Obesity in Costa Rica

McDonald's in Parque Central, San Jose

McDonald’s in Parque Central, San Jose

On my visa run trip to Costa Rica last week, I quickly realized that Costa Rica is a much more obese country than Nicaragua (and every other Latin American country I have been to). Most Nicaraguans are skinny and only a small percentage, maybe 10%, I would actually call overweight. However, I’d say that it’s probably triple that in Costa Rica.

It’s interesting to see this difference, as Costa Rica is a much wealthier country. I think the cause pinned down to a few reasons. For one, there is much more fast food in Costa Rica. Most of the main fast food chains can we seen around San Jose and other parts of the country. In San Jose, I saw at least 5 different McDonalds. Many restaurants that aren’t American food chains are local places that serve fried chicken and other fried foods. I honestly had never seen so much fried chicken in my life as the day I spent walking around San Jose. It seemed that in the center of the city, there was at least one fried chicken spot within every city block.

The second reason is the percentage of jobs in offices which is an effect of a more developed country. San Jose hosts many large corporations and their headquarters, so jobs in accounting, finance, sales, legal, and HR are much more prevalent in Costa Rica than Nicaragua. Many jobs in Nicaragua are local corner stores, construction, tourism, restaurants, etc. These involve much less sitting and require much more physical activity.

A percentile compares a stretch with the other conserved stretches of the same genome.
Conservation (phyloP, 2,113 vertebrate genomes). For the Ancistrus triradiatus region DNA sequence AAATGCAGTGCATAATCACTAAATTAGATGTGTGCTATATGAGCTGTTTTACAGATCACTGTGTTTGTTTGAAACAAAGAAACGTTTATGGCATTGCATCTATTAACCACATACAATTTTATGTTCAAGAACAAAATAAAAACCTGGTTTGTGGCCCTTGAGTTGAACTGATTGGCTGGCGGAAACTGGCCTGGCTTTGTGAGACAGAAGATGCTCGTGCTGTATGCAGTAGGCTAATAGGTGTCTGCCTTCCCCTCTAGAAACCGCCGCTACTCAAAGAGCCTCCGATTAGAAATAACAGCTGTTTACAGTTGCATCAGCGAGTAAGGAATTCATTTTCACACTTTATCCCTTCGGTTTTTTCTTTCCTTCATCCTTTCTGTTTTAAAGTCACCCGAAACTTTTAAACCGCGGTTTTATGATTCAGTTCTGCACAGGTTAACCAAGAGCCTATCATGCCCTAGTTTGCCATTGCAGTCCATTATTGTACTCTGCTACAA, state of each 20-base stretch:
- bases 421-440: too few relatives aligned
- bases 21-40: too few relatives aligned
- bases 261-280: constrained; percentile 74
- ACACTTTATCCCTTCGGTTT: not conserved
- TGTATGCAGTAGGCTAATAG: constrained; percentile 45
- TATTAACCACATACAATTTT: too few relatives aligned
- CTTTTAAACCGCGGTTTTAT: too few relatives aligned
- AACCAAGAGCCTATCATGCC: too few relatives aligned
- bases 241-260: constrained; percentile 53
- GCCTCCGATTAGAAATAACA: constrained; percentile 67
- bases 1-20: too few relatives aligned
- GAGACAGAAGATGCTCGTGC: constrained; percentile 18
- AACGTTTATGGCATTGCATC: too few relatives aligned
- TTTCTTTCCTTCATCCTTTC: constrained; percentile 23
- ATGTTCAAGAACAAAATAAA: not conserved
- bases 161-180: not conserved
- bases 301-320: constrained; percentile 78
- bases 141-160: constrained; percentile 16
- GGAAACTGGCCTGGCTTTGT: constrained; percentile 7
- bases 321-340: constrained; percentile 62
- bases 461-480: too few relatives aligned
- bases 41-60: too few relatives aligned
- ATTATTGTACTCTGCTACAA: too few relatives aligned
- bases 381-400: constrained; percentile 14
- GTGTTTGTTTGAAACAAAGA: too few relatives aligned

My third and final reason is the lack of free time. Costa Ricans commute longer distances and work more hours meaning that they have less free time. This magnifies my first two assumptions: people are sitting in offices rather than doing physical activity, and people are cooking less and buying more fast food. Most Nicaraguans will eat three home-cooked meals consisting of rice, beans, fresh fruits and vegetables, and maybe some type of meat. They make the time to cook these more natural meals (not to mention that packaged and processed foods are much more expensive than fresh foods from the market).

I find this very interesting, the difference between the relatively developed Costa Rica and then very poor Nicaragua. It seems that as some countries become more developed, they become more obese. You would think that the wealthier we get, the better quality of life we would have in regards to food and lifestyle. However, this seems to be the exact contrary in some countries.

About Trent

I started Frugal Purpose to share my love of personal finance to assist your pursuit of a more fulfilling life. I am a financial analyst by trade, traveler at heart, and want to share with you the beauty of this world.

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